1. We first note that within the context of Holland's enumerated errors, to the extent that he challenges the constitutionality of the implied consent notice, appellate courts “will not rule on a constitutional question unless it clearly appears in the record that the trial court distinctly ruled on the point,” and the record in the present case contains no such ruling. (Citation and punctuation omitted.) Marks v. State, 280 Ga. 70, 74 (4), 623 S.E.2d 504 (2005). Thus, we do not rule on this matter or transfer it to our Supreme Court. See McKibben v. State, 340 Ga. App. 89, 92, n. 10, 796 S.E.2d 478 (2017).

2. As to Holland's remaining enumerations of error, the trial court held that any claims related to Holland's consent were moot given that per Birchfield, the breath test was conducted incident to his arrest for DUI so he had no right to refuse or object to the test. However in Olevik, which was decided after the trial court issued its order in this case, our Supreme Court determined that a breath test provided by a DUI suspect after having been read the implied consent warning was subject to a self-incrimination analysis under Article I, Section I, Paragraph XVI of the Georgia Constitution. Olevik, 302 Ga. at 235-246 (2) (c), 806 S.E.2d 505. Thus, a suspect is protected from compelled acts of self incrimination, which includes protection against being compelled to submit to a breath test given after receiving the implied consent warning, and accordingly has a right to refuse such testing under the Georgia Constitution. Id. at 246 (2) (c), 806 S.E.2d 505. The Court further held:

Determining the voluntariness of (or lack of compulsion surrounding) a defendant's incriminating statement or act involves considerations similar to those employed in determining whether a defendant voluntarily consented to a search. We have said that the voluntariness of a consent to search is determined by such factors as the age of the accused, his education, his intelligence, the length of detention, whether the accused was advised of his constitutional rights, the prolonged nature of questioning, the use of physical punishment, and the psychological impact of all these factors on the accused. In determining voluntariness, no single factor is controlling. Just as the voluntariness of consent to search includes an assessment of the psychological impact of all the factors on a defendant, a significant factor in a due process inquiry is whether a deceptive police practice caused a defendant to confess or provide an incriminating statement. And although knowledge of the right to refuse consent is one factor to be taken into account, the government need not establish such knowledge as the sine qua non of an effective consent.

(Citations and punctuation omitted; emphasis supplied.) Olevik, 302 Ga. at 251-252 (3) (b), 806 S.E.2d 505.

In this case, although the trial court did consider some of the circumstances surrounding Holland's consent per Williams v. State, 296 Ga. 817, 771 S.E.2d 373 (2015), the trial court did not consider whether the officer's misleading statement to Holland affected Holland's decision to take the breath test, having already determined that specific issues as to Holland's consent were moot. Compare In Yeong Sik Oh v. State, 345 Ga. App. 729, 737 (3), 815 S.E.2d 95 (2018) (“[A]lthough the presentation of evidence by the State and [the defendant] and the trial court's consideration of it was made under the Fourth Amendment rubric announced by the Supreme Court in Williams․, we are not precluded from reviewing the trial court's determinations as to the voluntariness ․ of submitting to the breath test because the trial court would have applied the same factors in its analysis had it been aware that challenges to the breath test are properly considered under Olevik rather than Williams.”) (citation and punctuation omitted).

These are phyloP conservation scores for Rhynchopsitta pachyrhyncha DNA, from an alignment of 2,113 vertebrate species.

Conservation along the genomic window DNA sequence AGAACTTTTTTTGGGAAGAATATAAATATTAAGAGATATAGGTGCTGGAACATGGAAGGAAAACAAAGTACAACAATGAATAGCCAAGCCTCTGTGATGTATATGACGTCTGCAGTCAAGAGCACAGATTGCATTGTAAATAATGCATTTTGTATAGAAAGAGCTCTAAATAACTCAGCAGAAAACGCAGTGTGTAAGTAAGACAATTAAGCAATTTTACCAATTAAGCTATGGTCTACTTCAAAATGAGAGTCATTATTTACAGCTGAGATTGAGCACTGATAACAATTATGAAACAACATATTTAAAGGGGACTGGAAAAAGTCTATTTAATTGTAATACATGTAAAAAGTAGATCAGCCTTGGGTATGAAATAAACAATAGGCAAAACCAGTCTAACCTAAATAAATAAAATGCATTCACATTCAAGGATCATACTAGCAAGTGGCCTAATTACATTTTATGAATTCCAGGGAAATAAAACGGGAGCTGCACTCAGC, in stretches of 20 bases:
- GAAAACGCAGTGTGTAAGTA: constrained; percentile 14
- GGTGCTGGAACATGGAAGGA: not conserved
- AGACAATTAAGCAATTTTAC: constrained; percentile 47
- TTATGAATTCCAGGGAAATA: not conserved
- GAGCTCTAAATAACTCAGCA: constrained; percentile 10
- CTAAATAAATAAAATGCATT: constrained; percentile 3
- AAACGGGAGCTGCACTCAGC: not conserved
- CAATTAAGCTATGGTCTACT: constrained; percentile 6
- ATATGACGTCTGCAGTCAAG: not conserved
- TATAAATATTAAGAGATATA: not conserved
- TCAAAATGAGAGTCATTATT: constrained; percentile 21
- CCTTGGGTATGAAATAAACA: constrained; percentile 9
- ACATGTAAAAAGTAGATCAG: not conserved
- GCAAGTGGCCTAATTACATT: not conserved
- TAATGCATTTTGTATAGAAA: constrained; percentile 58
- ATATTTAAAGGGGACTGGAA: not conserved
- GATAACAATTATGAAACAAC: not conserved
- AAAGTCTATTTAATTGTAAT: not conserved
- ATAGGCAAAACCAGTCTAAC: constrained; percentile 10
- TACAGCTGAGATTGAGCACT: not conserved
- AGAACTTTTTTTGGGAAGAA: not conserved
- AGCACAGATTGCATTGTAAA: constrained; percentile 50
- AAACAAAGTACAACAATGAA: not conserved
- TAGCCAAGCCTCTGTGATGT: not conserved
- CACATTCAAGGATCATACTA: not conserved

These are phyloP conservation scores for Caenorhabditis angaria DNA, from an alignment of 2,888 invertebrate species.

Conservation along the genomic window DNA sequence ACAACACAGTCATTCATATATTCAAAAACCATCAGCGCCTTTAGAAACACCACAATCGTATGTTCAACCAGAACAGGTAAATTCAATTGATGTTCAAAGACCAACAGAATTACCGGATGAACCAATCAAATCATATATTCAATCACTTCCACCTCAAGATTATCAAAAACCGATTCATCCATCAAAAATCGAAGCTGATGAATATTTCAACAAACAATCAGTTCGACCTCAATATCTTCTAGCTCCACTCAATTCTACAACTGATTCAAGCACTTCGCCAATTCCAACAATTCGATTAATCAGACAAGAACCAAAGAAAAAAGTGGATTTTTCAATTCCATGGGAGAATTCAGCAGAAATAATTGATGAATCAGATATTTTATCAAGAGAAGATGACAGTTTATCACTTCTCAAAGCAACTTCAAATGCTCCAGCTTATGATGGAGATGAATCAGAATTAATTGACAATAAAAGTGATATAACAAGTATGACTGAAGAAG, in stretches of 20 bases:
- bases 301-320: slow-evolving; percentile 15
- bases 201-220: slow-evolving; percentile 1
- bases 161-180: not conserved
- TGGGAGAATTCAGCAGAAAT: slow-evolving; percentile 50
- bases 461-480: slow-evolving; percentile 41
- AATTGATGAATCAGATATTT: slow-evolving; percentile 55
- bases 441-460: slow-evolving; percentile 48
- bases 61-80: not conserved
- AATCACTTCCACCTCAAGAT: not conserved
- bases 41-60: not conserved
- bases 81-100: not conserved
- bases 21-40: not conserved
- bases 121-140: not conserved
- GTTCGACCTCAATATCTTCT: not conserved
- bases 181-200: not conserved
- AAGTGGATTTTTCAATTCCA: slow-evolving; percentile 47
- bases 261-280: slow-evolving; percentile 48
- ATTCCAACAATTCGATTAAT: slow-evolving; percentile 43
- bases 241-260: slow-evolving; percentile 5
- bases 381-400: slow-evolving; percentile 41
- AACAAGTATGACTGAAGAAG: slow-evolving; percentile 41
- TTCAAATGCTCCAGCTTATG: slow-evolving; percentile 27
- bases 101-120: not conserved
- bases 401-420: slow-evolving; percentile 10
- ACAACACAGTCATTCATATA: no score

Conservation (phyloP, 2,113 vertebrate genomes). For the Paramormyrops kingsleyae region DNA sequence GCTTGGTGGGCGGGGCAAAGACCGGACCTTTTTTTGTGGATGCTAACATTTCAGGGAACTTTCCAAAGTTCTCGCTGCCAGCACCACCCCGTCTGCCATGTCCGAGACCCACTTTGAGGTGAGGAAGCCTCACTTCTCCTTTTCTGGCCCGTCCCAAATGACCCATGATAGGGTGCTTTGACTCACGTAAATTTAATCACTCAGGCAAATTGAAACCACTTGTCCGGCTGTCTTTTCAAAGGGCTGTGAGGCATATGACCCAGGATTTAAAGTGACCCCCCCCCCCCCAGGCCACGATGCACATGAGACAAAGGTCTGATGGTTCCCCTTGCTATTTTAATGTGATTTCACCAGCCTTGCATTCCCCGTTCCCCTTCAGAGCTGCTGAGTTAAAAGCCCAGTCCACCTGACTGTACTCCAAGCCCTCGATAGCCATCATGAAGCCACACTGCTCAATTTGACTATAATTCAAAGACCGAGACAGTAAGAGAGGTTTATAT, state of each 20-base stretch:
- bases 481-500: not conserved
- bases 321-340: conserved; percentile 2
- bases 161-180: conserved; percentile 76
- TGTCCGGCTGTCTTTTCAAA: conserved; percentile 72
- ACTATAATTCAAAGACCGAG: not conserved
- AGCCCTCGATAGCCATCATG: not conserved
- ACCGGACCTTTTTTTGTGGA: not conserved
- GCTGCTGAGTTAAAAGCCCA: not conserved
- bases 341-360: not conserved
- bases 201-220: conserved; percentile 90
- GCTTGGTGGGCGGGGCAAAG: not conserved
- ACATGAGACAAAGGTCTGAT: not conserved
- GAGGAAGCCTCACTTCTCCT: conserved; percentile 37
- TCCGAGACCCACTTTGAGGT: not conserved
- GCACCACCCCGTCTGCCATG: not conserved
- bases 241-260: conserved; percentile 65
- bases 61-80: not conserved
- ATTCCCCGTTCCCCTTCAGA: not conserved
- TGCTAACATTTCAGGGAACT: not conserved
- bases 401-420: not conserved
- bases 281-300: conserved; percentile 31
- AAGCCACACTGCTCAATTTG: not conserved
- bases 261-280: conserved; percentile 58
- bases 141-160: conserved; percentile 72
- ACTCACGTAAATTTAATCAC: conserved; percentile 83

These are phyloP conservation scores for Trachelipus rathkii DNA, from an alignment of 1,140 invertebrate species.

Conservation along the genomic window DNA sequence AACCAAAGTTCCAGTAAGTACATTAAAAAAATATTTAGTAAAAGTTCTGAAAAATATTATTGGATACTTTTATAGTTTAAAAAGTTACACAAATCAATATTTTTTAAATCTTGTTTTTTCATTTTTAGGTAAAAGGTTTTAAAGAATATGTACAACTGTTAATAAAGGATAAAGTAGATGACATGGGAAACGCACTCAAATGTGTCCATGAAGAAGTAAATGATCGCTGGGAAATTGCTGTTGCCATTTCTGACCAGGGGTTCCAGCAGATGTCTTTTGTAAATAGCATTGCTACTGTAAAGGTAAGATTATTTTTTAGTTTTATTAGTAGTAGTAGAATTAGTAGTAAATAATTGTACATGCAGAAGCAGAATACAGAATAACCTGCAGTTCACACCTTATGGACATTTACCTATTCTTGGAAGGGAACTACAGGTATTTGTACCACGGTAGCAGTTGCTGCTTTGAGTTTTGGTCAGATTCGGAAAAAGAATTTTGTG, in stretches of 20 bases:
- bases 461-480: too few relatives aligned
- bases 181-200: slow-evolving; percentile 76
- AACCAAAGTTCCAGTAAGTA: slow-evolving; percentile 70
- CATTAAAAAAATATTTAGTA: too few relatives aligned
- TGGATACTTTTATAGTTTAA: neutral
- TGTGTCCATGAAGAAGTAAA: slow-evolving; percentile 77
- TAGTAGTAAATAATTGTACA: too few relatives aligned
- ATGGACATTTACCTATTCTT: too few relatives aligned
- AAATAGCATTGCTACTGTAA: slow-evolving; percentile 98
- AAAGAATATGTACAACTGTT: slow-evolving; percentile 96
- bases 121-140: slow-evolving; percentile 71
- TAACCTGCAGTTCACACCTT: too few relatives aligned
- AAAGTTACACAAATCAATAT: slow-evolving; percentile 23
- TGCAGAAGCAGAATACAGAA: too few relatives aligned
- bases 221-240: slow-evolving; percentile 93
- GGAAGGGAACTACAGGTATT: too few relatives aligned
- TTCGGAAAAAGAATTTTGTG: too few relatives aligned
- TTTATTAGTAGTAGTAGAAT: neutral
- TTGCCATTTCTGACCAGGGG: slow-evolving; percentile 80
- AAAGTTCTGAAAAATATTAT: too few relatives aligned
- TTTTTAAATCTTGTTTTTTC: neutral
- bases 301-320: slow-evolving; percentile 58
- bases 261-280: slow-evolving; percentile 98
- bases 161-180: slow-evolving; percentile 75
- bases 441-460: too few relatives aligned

Thus, we vacate the trial court's denial of Holland's motion to suppress and we remand for further consideration of the totality of the circumstances surrounding Holland's breath test as set forth in Olevik. See Gelzer v. State, 347 Ga. 219, 818 S.E.2d 677, 2018 WL 4102307 (No. A18A1067) (August 29, 2018) (remand required where trial court stated that it did not make an analysis of the totality of circumstances surrounding the defendant's breath test.)

Judgment vacated and case remanded with direction.


1.   The notice provides as follows:Georgia law requires you to submit to the state administered chemical tests of your blood, breath, urine, or other bodily substances for the purpose of determining if you are under the influence of alcohol or drugs. If you refuse this testing, your Georgia driver's license or privilege to drive on the highways of this state will be suspended for a minimum period of one year. Your refusal to submit to the required testing may be offered into evidence against you at trial. If you submit to testing and the results indicate an alcohol concentration of 0.08 grams or more, your Georgia driver's license or privilege to drive on the highways of this state may be suspended for a minimum period of one year. After first submitting to the required state tests, you are entitled to additional chemical tests of your blood, breath, urine, or other bodily substances at your own expense and from qualified personnel of your own choosing. Will you submit to the state administered chemical tests of your breath under the implied consent law?See OCGA § 40-5-67.1 (b) (2).

Barnes, Presiding Judge.

McMillian and Reese, JJ., concur.

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Docket No: A18A1317

Decided: October 12, 2018

Court: Court of Appeals of Georgia.